About your answers regarding kaafir, again, I find your reasoning very unconvincing. You might not know who is a kaafir at heart and who is not — although it’s very reasonable to assume all atheists are, because, for example, I openly reject that the signs point to Allah’s existence, let alone His greatness — but He certainly knows, as the omniscient and omnipotent deity, and He has repeated multiple times what fate awaits them.
Honestly, like all progressive Muslims who deal with Quran, it seems to me that you are trying to reconcile two inherently contradictory opinions: one that inclusiveness and avoiding absolutism is good, and second that Quran is true. To me, it sounds as if that there’s no possibility for you to assign any bad aspect to Quran, so you are made to come up with self-contradictory readings.
Do you think that’s an unfair judgment? Do you believe that your reading is objective and the text is not rendered through correcting lenses? And more importantly, do you feel if a third party, someone who’s neither for or against Quran, reads the book fairly and objectively, without faith or animus, they will reach the same conclusion that this book is an inclusive and non-absolutist text?
Farouk: That would be true if what you put forward as ‘scripture’ are in fact so. For all we know, they could be simply inspired writings. That would be something you would have to prove. As a non-believer, you would rather need reasoning to prove that, for example, the Quranic ‘at-tawraat’ is actually the ‘Torah’ which you put forward.
Sorry, but the Quran does not have the concept of ‘other religions and other faiths’. Can you please show me where you found these ideas? The Quran also does not penalize people for not observing food prohibitions. Again, can you please show me the punishment for doing so?
I think you are confusing the iconic belief in Allah and the practical belief in Allah. This is probably due to a traditional Islamic outlook which you may have absorbed. Indeed, in Traditional Islam, the icon of Allah is central. In other words, if you said, I don’t believe in Allah, then yes, you are a kaafir.
The Quran in my understanding does not iconize belief. Belief in Allah has practical ramifications. For example, if you believe in Allah, you must stand up for the rights of humankind (4/135 and 5/8). These are clear injunctions which most Muslim nations don’t follow fully. Ironically, Western nations are closer to following these injunctions. So practically speaking, they are following Islam more than the actual Muslim world!
Well, conversely, I can just easily say that you refuse to acknowledge clear indications that the Quran is not absolutist. I have already explained to you the ontology of signs and the fact that signs are experienced in the horizon and in the selves (41/53). How on earth can a text which acknowledges the reader’s subjective experience be absolutist? If you don’t experience my signs, how on earth can I judge you?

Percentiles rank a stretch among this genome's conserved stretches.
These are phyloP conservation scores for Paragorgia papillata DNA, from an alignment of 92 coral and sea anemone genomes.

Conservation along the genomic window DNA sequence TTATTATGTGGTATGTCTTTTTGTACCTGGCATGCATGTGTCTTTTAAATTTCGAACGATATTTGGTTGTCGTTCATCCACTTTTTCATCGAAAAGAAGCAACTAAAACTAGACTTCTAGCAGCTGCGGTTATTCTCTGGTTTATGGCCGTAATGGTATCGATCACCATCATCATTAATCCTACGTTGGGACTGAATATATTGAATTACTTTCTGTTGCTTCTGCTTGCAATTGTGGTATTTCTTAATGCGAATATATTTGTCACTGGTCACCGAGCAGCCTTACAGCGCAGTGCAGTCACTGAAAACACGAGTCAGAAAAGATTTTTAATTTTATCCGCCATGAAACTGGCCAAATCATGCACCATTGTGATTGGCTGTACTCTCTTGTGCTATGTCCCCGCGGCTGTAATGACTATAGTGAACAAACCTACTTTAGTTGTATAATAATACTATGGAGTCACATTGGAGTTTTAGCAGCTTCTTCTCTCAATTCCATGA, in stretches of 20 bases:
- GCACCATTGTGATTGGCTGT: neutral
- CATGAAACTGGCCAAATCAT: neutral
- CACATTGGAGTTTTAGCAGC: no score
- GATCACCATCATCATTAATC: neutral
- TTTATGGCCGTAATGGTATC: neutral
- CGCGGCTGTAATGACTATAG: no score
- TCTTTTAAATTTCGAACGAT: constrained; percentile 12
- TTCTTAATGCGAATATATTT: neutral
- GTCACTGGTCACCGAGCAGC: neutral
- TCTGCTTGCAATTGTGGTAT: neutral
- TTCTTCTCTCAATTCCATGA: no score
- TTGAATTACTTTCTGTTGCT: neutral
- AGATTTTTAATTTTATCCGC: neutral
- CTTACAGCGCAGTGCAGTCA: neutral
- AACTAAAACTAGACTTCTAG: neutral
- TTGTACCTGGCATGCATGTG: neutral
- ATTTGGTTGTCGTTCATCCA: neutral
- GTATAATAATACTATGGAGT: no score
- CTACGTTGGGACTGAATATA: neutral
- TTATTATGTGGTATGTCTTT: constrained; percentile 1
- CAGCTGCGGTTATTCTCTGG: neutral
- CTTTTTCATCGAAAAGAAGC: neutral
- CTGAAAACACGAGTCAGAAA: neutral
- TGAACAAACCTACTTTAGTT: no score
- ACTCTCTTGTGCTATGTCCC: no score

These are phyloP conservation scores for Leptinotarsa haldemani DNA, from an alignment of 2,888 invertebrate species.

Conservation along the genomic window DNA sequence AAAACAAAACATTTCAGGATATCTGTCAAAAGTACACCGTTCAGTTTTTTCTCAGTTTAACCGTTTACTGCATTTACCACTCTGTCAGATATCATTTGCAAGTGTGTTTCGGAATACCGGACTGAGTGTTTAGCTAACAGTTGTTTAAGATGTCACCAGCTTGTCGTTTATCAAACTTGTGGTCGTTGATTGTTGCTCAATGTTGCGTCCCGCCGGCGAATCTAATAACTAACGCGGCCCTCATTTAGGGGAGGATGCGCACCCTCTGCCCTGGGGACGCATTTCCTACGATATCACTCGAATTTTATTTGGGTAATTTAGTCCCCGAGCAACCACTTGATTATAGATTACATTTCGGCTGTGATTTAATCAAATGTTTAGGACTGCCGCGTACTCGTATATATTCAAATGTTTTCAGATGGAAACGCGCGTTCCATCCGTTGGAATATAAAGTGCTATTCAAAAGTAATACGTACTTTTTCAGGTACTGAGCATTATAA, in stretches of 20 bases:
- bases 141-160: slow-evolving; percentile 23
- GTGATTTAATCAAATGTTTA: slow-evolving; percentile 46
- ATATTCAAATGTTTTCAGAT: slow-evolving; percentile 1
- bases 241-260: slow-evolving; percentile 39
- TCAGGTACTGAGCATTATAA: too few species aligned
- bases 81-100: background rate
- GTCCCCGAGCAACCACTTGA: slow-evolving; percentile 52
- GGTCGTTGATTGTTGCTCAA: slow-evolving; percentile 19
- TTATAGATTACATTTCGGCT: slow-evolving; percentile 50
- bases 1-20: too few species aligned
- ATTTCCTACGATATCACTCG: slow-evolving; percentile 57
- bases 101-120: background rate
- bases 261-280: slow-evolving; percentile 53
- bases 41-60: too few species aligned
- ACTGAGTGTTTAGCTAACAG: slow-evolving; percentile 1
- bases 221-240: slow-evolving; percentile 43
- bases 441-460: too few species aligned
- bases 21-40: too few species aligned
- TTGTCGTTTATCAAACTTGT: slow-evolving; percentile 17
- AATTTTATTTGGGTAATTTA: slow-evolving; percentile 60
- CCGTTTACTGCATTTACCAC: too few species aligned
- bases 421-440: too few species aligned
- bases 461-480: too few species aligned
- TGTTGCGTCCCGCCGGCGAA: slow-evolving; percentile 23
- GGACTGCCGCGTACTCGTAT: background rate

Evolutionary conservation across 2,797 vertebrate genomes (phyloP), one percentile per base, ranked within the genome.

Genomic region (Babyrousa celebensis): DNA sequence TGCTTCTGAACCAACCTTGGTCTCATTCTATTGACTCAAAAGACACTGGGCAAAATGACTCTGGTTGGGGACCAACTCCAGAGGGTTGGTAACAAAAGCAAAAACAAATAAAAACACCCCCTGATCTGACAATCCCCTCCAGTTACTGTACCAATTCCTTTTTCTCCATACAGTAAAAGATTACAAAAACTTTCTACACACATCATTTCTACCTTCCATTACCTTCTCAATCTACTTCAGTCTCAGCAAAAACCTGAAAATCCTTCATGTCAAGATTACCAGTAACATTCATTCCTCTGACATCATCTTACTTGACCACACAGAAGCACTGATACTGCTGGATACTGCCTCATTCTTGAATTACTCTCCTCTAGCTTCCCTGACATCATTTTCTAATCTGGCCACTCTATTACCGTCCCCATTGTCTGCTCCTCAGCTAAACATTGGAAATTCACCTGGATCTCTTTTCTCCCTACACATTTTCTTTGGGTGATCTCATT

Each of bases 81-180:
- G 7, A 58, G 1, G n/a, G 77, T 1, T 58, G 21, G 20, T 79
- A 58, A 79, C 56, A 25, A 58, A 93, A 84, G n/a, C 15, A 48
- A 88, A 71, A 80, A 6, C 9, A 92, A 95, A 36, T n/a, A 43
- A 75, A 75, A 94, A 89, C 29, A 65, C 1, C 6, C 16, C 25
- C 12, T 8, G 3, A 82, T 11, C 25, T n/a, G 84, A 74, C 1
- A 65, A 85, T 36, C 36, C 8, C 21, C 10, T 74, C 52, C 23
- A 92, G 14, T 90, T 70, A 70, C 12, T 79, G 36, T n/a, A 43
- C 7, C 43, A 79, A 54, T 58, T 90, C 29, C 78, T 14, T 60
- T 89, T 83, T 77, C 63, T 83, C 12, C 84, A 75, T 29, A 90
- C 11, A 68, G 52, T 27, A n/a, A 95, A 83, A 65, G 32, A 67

I fail to see any contradictions. When you show me that there is only one reading of the Quran and its author appoints someone to read it for me, then yes, it would be absolutist. Till then you will have to explain the verses on multiple paths (2/148, 5/48 and 29/69). It could be my personal bias yes, but it could just as easily be yours as well.
Yes I do believe it’s an unfair judgement. But as I have said before, I do not believe one needs a holy text to travel the path of evolution. I believe my reading is the best I can render at this point. If you can present me evidence to show me where I am wrong, I am happy to correct myself. Yes, I do believe an unbiased reading can reach my conclusion but again, I cannot verify this so-called objectivity. It is an internal state. It is not my business to elicit the objectivity of others. I can only strive to attain it myself.
Kaveh: Both the concepts which you ask me to show you are quoted from Quran by yourself, Farouk. The verses would make no sense unless “them” refers to religions and interpretations of the religion other than the one being offered in this verse. Also, in general, Quran likes to spend a lot of time describing Hell and multiple types of torture which will be used in it, and usually they consider minor transgressions, and the punishments include things like being fed molten metals (44-46), or boiling water. It obviously indicates that those who stray people away from the path of Allah will be punished. There are way too many verses describing burning people and torturing them for your reading to be convincing. The contradictions stem from this: ignoring the many violent passages which specify that people are being punished for straying from Allah’s path.
Now, you may say that “Allah’s path” is basically a moral path, as you did with your definition of kaafir. But the obvious question is this: why? If Allah didn’t mean to include atheists in kaafir and simply meant those who do injustice, why choose such an oblique word as kaafir?